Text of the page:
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Stunning Sarlat

The jewel in the crown of the Dordogne

The full name of this iconic place is Sarlat-la-Canéda and it brims with medieval riches. It is set in the middle of what most British consider to be quintessential Dordogne country, dominated by massive limestone cliffs and steep-sided wooded valleys, crossed with narrow, leafy lanes.

Sarlat is situated in the Périgord Noir, so called due to the thick, dark cloak of chestnut, walnut and oak trees that cloak the landscape. It’s a region of astounding natural beauty, providing the traveller with some of the very best scenery of pastoral France.

Sarlat at dusk
Sarlat at dusk

A brief history of Sarlat

A settlement since Roman times, Sarlat gradually became a prosperous town when a Benedictine monastery was founded there in the 8thcentury. The town survived the rigours of the Hundred Years War, and the later Wars of Religion, and grew to prosper despite being something of a backwater. 

Today its fine old buildings, important heritage and natural charm are protected. Such is the integrity of the old world architecture and absence of modern neon signage and street furniture that the town is often a location for films and TV. 

Sarlat appears to have been lifted directly from another age, and has been called the most perfectly preserved medieval town in France. At its centre lies the ancient Place de la Liberté where corbelled towers, steep pepper-pot cappings and rich ochre walls surround the visitor on all sides. From this hub radiate arched alleyways, with picturesque town houses and quaint shops just waiting to be investigated.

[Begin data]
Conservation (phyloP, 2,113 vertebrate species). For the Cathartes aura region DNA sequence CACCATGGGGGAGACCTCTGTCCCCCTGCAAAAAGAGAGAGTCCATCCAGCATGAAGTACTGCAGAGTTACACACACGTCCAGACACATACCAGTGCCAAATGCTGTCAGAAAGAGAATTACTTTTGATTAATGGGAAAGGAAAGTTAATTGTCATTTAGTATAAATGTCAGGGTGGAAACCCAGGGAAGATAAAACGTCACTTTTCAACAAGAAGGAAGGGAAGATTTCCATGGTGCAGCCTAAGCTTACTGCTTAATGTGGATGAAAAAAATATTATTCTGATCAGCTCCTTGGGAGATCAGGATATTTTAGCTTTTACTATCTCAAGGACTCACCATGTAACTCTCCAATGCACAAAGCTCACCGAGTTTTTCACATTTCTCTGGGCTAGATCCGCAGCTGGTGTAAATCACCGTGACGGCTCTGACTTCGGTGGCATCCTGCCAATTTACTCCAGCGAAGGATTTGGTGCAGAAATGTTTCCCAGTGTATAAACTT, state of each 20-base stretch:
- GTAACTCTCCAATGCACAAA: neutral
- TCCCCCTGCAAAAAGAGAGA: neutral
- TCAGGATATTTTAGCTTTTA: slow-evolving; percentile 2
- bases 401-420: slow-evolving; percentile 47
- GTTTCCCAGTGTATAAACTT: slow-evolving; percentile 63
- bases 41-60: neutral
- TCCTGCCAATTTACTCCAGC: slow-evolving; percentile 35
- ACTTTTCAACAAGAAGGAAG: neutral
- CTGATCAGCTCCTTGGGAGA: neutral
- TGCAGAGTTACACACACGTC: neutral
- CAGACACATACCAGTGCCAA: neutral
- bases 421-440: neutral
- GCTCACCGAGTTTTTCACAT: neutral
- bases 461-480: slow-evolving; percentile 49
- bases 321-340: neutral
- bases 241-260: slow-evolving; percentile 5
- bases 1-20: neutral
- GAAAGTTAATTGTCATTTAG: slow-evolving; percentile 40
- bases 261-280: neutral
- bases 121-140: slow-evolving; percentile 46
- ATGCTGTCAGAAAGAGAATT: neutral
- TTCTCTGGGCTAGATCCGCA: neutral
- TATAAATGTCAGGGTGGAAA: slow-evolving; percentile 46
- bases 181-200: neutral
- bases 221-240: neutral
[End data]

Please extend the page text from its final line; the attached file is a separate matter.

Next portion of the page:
Streets of Sarlat
Streets of Sarlat

Sarlat - the tourist magnet

The town has an irresistible appeal for tourists who flock there in high summer. They come for the history and the heritage, the unspoilt old quarter and the chance to mooch along the ancient time-worn streets. There are intriguing churches to peek into, venerable townhouses like the Hôtel Plamon (today the Historical Museum of Sarlat), Magnanat and Vassal and elegant fountains. The delightful little St Mary fountain was carved from a natural cave in the 12thcentury.

The Place du Marché aux Oies (Goose Market Square) is renowned for its bronze statue of three life-sized geese – photographed countless times. Geese are still sold at the Fest’Oie.

A popular feature is the scenic lift at Eglise Ste-Marie, providing wonderful views over the rooftops and surrounding countryside as you climb. Tickets are available from the tourist office.

Wherever you find yourself in Sarlat, bear in mind it’s a busy place so it is generally advisable to leave your vehicle at one of the car parks on the perimeter of the old city and walk in. The old town is the very centre, while the modern outer ‘ring’ has little of interest.

Sarlat market
Sarlat market

Sarlat’s market

Reputedly the best in France, it is certainly a sensory spectacle like no other. Held in the Place de la Liberté, the main square beside the Cathédrale St Sacerdos, on Saturday mornings (get there early as it’s a busy day), it always has a great atmosphere and a bewildering array of local produce. Depending on season, you’ll find foie gras, walnuts, truffles, cheeses, strawberries, jams and preserves, wine, cepe mushrooms and a range of enticing breads.

Typical store in Sarlat
Typical store in Sarlat

Gastronomy of Sarlat